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Prosecutor says he can't prove alleged cannibal criminally responsible

April 18, 2013 at 11:37 AM   |   Comments

BEL AIR, Md., April 18 (UPI) -- A prosecutor in Maryland says he doesn't have enough evidence to prove a man is criminally responsible for killing and eating the organs of a family friend.

Alexander Kinyua was charged with first-degree murder and a weapons charge in Harford County after he allegedly told police he killed and dismembered Kujoe Bonsafo Agyei-Kodie, 37, The Baltimore Sun reported.

The slaying came while Kinyua was out on bail for an assault that took place on the campus of Morgan State University where Kinyua was a student.

In December, Kinyua pleaded guilty but not criminally responsible in the assault case. At that time, Harford County State's Attorney Joseph I. Cassilly said he would pursue the murder case and would try to prove that Kinyua was in control of his actions when he killed Agyei-Kodie.

However, on Wednesday, Cassilly said he had reviewed psychiatric reports from Clifton T. Perkins Hospital, where Kinyua has been held since December, and said that doctors had found that Kinyua was not criminally responsible in both the assault and murder cases.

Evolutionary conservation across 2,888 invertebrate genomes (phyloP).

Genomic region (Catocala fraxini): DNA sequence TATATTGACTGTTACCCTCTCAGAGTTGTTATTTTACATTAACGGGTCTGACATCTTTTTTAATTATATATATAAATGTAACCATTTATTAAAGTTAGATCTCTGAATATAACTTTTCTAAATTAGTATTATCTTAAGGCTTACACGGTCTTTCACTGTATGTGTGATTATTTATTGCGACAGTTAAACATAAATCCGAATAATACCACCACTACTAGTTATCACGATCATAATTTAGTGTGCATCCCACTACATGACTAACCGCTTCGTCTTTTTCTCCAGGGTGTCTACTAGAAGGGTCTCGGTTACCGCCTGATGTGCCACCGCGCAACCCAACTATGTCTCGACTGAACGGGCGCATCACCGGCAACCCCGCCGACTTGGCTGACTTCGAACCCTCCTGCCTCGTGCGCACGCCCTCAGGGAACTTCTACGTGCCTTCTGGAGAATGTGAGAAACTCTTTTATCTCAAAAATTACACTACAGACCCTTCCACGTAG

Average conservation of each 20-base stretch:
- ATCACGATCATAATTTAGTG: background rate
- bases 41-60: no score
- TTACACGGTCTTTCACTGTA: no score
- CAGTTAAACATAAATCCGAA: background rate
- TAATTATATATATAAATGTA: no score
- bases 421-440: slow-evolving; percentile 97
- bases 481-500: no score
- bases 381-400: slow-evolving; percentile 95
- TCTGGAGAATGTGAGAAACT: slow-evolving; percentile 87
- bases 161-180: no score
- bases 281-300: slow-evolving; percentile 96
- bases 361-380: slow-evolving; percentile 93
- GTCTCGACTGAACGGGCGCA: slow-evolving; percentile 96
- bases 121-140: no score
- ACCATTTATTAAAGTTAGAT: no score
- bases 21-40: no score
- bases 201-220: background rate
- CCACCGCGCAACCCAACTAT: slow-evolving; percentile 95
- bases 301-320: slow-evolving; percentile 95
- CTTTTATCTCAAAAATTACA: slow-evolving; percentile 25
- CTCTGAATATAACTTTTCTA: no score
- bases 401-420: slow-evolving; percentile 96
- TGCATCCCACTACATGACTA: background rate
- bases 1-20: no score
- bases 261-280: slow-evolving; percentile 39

"To dispute the Perkins findings, I need some sort of evidence," Cassilly said. "I don't have any opinion that would dispute their findings."

During a recent hearing in the murder case, Judge Gale E. Rasin said Kinyua suffering from paranoid schizophrenia and believed reptilian aliens were coming to destroy Earth and that he is now taking two psychotropic drugs at Clifton T. Perkins Hospital.

"The evidence is overwhelming that Mr. Kinyua was suffering from a mental illness at the time of the offense," Rasin said.

Julie A. Drake, a former city prosecutor who is now a professor at the University of Maryland School of Social Work, said that in cases where a defendant is found not criminally responsible for a crime, they are committed to the Department of Health and Mental Hygiene.

"If at any point he's medicated sufficiently or reaches a stage where the facility believes he is no longer a danger to himself or others, he's released, but it's a conditional release," Drake said. "That's a little bit like probation, and the defendant is required to take his medication, check in for counseling."

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